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While Susan B. Anthony and her hoop-skirted friends were declaring that females too were created equal, Sally Skull was already riding and roping and marking cattle with her Circle ...
While Susan B. Anthony and her hoop-skirted friends were declaring that females too were created equal, Sally Skull was already riding and roping and marking cattle with her Circle S brand on the frontier of Texas. Wearing rawhide bloomers and riding astride, she thought nothing of crossing the border into Mexico, unchaperoned, to pursue her career as a horse trader.
In Colorado, Cassie Redwine rounded up her cowboys and ambushed a group of desperadoes; Ann Bassett, also of Colorado, backed down a group of men who tried to force her off the open range.
In Montana, Susan Haughian took on the United States government in a dispute over some grazing rights, and the government got the short end of the stick.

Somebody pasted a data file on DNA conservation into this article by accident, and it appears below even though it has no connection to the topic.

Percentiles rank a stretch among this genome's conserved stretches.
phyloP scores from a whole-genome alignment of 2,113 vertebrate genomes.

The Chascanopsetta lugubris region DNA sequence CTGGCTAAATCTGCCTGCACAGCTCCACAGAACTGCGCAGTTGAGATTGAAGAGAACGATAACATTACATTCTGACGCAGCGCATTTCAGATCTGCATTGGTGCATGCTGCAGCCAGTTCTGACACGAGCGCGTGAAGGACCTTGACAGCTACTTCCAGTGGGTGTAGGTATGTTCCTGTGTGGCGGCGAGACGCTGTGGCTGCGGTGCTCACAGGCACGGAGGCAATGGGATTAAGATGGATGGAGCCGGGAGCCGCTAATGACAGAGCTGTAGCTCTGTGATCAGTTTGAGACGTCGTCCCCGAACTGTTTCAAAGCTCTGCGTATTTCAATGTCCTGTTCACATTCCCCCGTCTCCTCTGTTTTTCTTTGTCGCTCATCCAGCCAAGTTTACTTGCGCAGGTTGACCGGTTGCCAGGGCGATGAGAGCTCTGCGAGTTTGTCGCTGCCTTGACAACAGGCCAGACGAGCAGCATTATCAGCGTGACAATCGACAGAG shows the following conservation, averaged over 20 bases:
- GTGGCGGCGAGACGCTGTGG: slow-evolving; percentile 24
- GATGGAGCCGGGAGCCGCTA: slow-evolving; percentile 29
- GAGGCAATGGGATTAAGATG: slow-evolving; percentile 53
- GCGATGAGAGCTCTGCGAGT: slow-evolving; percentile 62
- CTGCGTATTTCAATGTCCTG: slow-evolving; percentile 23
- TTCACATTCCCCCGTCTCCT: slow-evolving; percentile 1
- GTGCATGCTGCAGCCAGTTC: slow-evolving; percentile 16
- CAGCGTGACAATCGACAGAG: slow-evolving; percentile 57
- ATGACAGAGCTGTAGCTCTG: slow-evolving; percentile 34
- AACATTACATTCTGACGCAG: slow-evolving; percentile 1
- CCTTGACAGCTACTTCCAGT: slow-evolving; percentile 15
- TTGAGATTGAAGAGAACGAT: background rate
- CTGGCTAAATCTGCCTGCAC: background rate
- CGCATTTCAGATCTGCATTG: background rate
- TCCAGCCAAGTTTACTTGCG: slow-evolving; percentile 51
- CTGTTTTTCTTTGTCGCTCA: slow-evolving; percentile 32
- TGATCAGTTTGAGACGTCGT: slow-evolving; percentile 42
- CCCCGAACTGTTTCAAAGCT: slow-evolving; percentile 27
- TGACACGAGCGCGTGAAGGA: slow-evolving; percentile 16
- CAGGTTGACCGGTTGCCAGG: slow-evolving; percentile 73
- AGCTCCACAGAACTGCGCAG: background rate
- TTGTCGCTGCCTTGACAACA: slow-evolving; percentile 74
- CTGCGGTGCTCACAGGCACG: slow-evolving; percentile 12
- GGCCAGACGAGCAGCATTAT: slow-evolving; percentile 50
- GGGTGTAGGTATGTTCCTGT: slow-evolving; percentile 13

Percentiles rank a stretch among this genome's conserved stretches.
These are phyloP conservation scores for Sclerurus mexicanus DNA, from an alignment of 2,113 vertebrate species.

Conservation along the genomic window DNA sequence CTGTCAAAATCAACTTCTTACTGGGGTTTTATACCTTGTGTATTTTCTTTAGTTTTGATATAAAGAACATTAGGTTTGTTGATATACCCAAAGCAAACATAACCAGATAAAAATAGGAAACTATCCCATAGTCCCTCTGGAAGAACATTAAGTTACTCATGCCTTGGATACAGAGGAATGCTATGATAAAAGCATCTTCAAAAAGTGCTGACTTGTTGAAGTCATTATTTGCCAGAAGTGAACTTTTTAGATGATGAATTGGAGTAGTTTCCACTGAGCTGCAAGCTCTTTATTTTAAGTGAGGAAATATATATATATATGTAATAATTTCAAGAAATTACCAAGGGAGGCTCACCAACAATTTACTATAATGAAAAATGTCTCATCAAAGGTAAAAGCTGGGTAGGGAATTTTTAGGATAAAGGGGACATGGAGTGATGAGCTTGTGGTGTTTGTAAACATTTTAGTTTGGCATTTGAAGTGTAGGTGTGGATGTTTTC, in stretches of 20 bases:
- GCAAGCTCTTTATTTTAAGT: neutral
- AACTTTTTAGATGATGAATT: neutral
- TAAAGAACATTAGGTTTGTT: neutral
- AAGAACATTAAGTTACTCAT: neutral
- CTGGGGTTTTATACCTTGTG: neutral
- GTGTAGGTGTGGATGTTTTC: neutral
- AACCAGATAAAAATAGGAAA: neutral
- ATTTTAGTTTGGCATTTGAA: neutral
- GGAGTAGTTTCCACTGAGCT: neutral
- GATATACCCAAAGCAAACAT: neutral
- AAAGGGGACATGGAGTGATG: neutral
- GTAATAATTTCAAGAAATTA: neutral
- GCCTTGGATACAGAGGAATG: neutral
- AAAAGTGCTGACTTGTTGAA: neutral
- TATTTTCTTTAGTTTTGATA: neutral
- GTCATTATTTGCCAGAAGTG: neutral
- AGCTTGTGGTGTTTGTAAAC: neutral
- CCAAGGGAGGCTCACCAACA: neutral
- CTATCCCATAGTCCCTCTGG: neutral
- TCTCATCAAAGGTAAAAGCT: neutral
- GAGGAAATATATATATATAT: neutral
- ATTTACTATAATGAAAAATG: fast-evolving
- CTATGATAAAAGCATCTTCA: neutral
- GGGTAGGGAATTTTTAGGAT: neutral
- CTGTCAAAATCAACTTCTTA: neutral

Susan McSween carried on an armed dispute between ranchers in New Mexico and the U.S. Army, and other interested citizens; and in Arizona, Annette Taylor experimented with new grasses and found cures for the diseases that plagued her stock.
In the years of the Civil War, women were called upon to do many things that would have been unheard of in peacetime. When the people moved west after the war, women were obliged to keep doing these things if the family was to survive. Still other groups of women-second generation cattle-country women-did men's jobs because they were good at it. Some participated in Wild West shows and made reputations for themselves in rodeo as trick and bronc riders.
Cowgirls are chronicled through trail driving, ranching, gun-toting, rustling, bronc riding, and rodeoing in this updated and revised edition of The Cowgirls.
JOYCE GIBSON ROACH grew up in Jacksboro, Texas, where her rural roots in ranch country provide much of the substance of her writing in non-fiction, fiction, humorous narrative, musical folk drama and children's stories. A member of the Texas Institute of Letters and member and past president of the Texas Folklore Society, she is also a two-time winner of the Spur Award from Western Writers of America and is the winner of the Carr P. Collins Award for nonfiction from the TIL. In her youth, Joyce rode barrel races and she made a fair hand at roundup, as long as she got to stay on horseback.